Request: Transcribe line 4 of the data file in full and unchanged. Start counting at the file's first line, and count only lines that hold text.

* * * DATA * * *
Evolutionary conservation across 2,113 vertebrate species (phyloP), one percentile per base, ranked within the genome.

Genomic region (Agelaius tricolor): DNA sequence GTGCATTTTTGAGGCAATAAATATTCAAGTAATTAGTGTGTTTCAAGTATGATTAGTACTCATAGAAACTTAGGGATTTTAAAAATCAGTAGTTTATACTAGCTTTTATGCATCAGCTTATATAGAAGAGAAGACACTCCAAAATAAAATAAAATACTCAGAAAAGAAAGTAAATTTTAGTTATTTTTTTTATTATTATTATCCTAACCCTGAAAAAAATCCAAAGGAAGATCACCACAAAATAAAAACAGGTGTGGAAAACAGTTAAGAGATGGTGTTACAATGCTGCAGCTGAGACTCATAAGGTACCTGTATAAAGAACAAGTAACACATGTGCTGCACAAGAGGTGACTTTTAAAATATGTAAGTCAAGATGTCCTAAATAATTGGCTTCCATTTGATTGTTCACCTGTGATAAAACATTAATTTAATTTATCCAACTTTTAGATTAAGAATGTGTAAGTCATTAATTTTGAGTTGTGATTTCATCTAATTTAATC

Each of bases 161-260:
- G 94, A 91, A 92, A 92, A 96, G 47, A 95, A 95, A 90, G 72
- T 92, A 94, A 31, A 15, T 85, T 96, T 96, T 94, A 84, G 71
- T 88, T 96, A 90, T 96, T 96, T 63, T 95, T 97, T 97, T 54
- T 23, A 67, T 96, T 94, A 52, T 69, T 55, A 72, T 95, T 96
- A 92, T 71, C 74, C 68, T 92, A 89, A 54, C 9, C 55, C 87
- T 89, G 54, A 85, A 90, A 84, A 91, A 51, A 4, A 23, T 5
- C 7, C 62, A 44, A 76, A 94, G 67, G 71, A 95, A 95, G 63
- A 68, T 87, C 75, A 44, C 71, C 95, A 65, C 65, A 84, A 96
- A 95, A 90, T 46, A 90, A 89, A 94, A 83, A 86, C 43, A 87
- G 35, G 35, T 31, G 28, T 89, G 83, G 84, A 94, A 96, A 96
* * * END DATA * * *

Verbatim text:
- G 94, A 91, A 92, A 92, A 96, G 47, A 95, A 95, A 90, G 72